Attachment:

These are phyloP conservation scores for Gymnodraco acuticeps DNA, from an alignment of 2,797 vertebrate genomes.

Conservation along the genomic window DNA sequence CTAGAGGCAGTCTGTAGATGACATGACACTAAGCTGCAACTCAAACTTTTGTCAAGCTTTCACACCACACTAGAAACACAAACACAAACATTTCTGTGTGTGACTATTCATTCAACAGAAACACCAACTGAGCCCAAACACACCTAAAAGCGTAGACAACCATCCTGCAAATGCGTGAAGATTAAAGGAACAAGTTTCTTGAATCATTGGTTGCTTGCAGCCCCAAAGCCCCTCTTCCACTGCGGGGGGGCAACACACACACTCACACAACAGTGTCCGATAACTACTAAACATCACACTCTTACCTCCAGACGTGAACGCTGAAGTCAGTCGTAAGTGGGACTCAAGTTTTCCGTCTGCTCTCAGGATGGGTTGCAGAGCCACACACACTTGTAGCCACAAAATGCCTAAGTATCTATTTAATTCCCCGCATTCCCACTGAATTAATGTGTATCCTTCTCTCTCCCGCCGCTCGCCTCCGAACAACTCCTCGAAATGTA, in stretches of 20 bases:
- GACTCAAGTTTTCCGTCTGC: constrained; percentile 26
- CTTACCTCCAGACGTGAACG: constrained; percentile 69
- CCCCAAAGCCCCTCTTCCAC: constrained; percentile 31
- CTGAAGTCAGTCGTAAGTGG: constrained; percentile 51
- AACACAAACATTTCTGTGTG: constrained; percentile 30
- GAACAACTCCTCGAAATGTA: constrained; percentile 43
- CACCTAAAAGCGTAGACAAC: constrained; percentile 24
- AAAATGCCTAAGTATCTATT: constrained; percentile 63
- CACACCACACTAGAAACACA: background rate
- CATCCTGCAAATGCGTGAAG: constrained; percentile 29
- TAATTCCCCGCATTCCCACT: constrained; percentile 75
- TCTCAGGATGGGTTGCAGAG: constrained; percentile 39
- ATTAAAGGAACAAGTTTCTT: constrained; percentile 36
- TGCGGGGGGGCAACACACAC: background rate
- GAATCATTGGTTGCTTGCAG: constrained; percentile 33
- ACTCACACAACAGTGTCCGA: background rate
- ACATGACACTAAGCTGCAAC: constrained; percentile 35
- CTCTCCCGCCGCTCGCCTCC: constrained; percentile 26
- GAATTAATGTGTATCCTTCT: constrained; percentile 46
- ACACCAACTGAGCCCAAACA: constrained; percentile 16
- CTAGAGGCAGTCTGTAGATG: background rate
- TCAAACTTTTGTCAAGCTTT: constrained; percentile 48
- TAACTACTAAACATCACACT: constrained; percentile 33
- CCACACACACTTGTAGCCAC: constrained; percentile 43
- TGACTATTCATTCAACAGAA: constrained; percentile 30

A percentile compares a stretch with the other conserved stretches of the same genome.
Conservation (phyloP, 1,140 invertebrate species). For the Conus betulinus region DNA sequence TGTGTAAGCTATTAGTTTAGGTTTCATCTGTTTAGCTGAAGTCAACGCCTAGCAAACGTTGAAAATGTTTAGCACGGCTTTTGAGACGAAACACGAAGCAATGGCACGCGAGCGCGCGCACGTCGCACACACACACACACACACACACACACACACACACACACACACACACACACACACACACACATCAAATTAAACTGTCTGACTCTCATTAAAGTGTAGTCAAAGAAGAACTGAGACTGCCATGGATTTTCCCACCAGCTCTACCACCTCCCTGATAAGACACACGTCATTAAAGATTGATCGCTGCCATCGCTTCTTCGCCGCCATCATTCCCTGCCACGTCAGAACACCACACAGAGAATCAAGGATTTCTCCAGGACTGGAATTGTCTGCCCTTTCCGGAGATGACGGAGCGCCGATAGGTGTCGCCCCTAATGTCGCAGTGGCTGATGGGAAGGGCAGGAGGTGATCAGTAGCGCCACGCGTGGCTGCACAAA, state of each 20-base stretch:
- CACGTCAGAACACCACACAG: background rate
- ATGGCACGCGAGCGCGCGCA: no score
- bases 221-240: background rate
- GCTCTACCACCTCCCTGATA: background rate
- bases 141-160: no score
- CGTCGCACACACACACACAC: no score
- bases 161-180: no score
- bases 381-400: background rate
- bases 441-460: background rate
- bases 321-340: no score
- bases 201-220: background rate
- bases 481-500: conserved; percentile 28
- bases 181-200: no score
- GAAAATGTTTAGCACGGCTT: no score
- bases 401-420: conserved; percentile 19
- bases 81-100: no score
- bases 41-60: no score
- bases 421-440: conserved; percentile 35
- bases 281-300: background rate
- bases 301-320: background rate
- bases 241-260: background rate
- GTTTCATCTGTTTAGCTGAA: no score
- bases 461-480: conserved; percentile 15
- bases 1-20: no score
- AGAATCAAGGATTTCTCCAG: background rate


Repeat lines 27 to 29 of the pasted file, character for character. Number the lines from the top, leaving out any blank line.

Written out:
- TGACTATTCATTCAACAGAA: constrained; percentile 30

A percentile compares a stretch with the other conserved stretches of the same genome.
Conservation (phyloP, 1,140 invertebrate species). For the Conus betulinus region DNA sequence TGTGTAAGCTATTAGTTTAGGTTTCATCTGTTTAGCTGAAGTCAACGCCTAGCAAACGTTGAAAATGTTTAGCACGGCTTTTGAGACGAAACACGAAGCAATGGCACGCGAGCGCGCGCACGTCGCACACACACACACACACACACACACACACACACACACACACACACACACACACACACACACATCAAATTAAACTGTCTGACTCTCATTAAAGTGTAGTCAAAGAAGAACTGAGACTGCCATGGATTTTCCCACCAGCTCTACCACCTCCCTGATAAGACACACGTCATTAAAGATTGATCGCTGCCATCGCTTCTTCGCCGCCATCATTCCCTGCCACGTCAGAACACCACACAGAGAATCAAGGATTTCTCCAGGACTGGAATTGTCTGCCCTTTCCGGAGATGACGGAGCGCCGATAGGTGTCGCCCCTAATGTCGCAGTGGCTGATGGGAAGGGCAGGAGGTGATCAGTAGCGCCACGCGTGGCTGCACAAA, state of each 20-base stretch: